Patella Femoral Syndrome

What's wrong with my knee?

It hurts when I run, and keeps hurting afterwards. Most of the pain is surrounds the patella and is variable in both intensity and location (but is clearly within the tendon) and highly dependent on activities. Eccentric loading causes the most grief, such as downhill running. The pain reached the level where it was obviously counter-productive to even contemplate running through it.

Essentially all other attributes are classical Patella Femoral Syndrome. If you're not familiar with it, a quick internet search will reveal a ridiculous amount of references, almost all giving the same descriptions.


Hard to say exactly what the initial cause is. There is a bit of chicken or egg problems here. Best I can do is list the contributing factors that are relevant for me, then work on eliminating those problems. The list are mainly chronic issues were were probably exacerbated by some acute loading.

  • Late stage over pronation with compensatory internal rotation of tibia
  • Excessive peroneal muscle activity
  • Late and weak activation of vastus medialis oblique muscle with excessive medial shift of knee joint & femure relative to lower leg
  • Tight gluteal & TFL muscles with both reduce static & dynamic range of motion resulting excessive tightening of IT-band and lateral displacement of patella once below approxmiately 30 degrees of knee flexion
  • Tight gastrocnemius
  • Obvious strain with bruising and adhesions to vastus medialis from marathon in October
  • Inflammation of patella tendon following Eltham Fun Run at start of November

A typical list for patella femoral syndrome.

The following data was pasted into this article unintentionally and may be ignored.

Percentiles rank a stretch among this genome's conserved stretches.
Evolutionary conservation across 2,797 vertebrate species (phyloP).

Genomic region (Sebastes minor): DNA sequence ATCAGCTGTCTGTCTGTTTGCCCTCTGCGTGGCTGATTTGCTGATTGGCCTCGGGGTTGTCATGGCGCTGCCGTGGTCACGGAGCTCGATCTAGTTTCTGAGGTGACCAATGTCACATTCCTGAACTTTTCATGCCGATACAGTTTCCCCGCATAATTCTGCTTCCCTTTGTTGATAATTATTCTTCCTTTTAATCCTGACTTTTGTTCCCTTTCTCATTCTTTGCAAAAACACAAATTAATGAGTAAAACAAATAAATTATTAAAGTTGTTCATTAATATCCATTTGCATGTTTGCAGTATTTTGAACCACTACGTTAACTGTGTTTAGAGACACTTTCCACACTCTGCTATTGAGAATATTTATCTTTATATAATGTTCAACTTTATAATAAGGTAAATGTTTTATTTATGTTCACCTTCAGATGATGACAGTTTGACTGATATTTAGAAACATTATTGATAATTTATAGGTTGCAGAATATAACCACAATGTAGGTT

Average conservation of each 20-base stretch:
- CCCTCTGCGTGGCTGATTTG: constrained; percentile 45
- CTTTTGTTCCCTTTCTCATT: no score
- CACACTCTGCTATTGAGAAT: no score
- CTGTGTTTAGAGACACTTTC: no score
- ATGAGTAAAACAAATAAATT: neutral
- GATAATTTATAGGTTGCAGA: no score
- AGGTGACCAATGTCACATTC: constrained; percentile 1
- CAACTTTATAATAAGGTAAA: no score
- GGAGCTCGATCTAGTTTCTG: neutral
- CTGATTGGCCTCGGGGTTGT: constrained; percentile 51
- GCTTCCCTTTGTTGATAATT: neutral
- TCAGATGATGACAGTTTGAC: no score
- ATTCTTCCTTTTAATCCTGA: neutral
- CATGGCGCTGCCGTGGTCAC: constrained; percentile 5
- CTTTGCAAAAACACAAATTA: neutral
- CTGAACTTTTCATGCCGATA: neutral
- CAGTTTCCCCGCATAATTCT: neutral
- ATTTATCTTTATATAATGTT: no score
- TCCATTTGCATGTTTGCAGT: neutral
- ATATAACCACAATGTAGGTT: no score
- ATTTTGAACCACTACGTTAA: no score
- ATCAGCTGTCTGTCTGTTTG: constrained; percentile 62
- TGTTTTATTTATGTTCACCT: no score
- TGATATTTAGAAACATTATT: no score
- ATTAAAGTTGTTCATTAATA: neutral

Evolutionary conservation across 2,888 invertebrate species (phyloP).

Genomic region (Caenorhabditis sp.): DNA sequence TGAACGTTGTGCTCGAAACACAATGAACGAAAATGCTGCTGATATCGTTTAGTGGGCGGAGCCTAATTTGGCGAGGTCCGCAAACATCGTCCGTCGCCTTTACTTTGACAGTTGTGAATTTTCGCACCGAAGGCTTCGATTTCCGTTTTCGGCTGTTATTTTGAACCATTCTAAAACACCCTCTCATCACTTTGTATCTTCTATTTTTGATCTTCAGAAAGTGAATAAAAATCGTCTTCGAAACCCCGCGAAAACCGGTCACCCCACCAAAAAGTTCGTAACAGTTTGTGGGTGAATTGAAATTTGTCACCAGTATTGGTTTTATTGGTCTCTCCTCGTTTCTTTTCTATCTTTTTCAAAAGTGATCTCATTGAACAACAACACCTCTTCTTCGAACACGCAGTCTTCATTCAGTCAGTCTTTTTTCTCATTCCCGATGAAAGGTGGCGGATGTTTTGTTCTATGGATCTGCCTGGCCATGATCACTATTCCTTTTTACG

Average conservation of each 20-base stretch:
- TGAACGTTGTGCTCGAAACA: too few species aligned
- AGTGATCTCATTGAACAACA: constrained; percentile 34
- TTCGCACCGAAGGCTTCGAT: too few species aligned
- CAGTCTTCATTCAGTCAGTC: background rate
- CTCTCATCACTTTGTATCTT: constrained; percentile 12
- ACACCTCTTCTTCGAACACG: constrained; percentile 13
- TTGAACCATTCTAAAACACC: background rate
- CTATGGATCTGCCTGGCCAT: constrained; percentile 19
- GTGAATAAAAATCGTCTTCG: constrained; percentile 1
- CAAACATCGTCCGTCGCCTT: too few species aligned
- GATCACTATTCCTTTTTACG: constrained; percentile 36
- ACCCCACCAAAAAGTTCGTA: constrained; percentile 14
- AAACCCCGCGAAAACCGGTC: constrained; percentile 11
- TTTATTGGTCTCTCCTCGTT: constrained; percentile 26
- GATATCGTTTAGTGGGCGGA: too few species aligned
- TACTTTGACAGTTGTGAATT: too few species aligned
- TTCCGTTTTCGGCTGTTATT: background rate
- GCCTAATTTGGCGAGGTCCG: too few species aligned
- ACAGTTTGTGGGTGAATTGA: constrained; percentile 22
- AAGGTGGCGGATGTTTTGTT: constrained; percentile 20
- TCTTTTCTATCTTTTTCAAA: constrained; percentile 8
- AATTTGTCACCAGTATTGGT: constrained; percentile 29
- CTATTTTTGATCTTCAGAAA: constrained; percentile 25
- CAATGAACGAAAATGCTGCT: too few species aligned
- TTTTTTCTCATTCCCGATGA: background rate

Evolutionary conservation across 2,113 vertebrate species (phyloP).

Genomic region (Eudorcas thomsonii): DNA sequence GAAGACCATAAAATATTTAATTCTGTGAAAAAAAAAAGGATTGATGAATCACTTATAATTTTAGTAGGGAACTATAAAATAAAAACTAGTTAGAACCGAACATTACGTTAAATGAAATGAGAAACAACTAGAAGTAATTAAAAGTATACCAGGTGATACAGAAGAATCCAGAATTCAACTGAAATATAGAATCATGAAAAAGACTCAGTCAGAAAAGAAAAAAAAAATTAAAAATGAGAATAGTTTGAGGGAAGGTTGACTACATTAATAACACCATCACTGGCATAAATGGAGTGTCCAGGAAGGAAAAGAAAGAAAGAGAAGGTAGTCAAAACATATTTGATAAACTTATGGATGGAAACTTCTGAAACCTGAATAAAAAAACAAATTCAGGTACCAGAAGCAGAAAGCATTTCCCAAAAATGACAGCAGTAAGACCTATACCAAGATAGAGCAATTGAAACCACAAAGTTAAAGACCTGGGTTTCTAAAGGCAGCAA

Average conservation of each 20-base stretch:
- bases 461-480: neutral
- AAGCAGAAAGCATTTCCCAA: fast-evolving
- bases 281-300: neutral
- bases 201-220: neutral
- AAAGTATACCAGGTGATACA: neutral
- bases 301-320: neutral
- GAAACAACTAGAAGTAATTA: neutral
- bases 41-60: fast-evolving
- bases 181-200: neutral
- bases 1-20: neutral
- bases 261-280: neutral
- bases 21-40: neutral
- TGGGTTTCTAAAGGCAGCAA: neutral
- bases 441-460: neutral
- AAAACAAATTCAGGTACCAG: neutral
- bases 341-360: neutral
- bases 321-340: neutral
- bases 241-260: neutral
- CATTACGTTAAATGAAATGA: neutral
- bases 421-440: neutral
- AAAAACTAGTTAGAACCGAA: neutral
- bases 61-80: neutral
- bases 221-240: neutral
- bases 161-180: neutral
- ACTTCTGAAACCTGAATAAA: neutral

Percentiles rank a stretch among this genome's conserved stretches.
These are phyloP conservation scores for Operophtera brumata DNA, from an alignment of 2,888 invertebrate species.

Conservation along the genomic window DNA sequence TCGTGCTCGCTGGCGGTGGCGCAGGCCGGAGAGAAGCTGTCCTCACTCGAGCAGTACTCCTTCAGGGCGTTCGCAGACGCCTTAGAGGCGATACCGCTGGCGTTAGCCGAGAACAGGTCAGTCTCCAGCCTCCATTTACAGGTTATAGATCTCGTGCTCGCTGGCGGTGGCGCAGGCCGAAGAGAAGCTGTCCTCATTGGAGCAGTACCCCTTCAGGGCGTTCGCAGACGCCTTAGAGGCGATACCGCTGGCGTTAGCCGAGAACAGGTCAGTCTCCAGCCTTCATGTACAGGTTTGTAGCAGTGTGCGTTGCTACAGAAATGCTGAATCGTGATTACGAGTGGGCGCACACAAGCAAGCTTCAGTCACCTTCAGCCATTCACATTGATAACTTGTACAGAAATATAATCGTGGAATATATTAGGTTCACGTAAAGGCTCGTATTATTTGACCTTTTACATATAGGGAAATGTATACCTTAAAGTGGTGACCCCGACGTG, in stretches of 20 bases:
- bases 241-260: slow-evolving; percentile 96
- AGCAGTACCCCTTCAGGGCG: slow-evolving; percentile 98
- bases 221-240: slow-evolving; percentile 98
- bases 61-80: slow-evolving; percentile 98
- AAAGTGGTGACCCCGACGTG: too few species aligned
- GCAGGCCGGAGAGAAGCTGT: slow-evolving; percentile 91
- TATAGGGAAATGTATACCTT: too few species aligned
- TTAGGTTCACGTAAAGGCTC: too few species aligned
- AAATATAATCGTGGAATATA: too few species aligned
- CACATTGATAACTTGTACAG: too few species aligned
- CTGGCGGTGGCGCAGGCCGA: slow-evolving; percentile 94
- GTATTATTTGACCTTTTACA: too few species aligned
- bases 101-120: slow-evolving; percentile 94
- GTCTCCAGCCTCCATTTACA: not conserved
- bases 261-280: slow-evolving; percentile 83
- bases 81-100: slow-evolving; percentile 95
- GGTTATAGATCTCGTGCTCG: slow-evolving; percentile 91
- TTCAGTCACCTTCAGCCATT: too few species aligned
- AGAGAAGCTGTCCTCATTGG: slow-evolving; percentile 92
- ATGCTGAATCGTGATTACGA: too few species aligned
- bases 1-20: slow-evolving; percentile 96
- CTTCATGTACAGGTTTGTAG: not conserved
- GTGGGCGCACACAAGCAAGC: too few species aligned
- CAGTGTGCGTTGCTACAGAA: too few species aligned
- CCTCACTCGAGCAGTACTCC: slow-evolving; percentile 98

Three (3) stages.

STAGE 1: Acute: 1-2 weeks
The aim is to get past the initial injury responses and allow the beginning of tissue healing. I have already gone through this stage. For me it involved a massive reduction in training load, involving times of complete rest, severe restriction on running in both volume and intensity, downhill running was reduced to walking.

Icing was performed after all actvitiy, then when able to for 20 minutes every two hours until there were no signs of swelling or inflammation.

Some mild massage/physical therapy was performed on the muscle bellies of the tight muscles, in such a way not to directly affect the injured site.

Gradually some reactivation exercises were introduced for the VMO as the inflammation reduced, the exercises caused only minimal discomfort.

STAGE 2: Rehabilitation: 4-5 weeks
This is the corrective phase of training and is where I am at the moment. Here I perform a substantial amount of muscle & connective tissue manipulation to correct over tightening and imbalances. Supporting this is a strengthening program aimed at retraining the under used or weakened muscles.

Running and other activities are very gradually increased with the aim of corrective technique and running without the chronic problems that have developed over time. At this stage it includes taping of the patella to prevent the excessive lateral shift and reduce loading on the patella tendon. Usual the recommendation is the McConnell taping technique, which I am using, but at this stage I am finding it slightly inadequate. I've added a second tape line on the posterior portion of the patella tendon which seems to limit the movement enough to allow some pain free running.

This stage is completely dependant on an adequate response. I am the stage where I think it may be possible to have a go at local, mainly flat 10km race, but I will decide on the day before. So far I have been completely pain free for the last 4 days.

I still need a podiatric assessment which is coming soon to sort out shoes and orthotics. I have run in orthotics for the last 15 years, so that part won't be new. However, I had been thinking that my orthotics were no longer doing the trick before the injury showed up.

STAGE 3: Retraining: Another 6 weeks
Essentially I am back into genuine full training. The proviso will be not to make mistakes that lead to re-inury. Included in the training mix will probably be regular reassessment and corrective exercises.

Overall the injury is at least 6 weeks of directed management and will take a minimum of 12 weeks for complete healing to be assumed.


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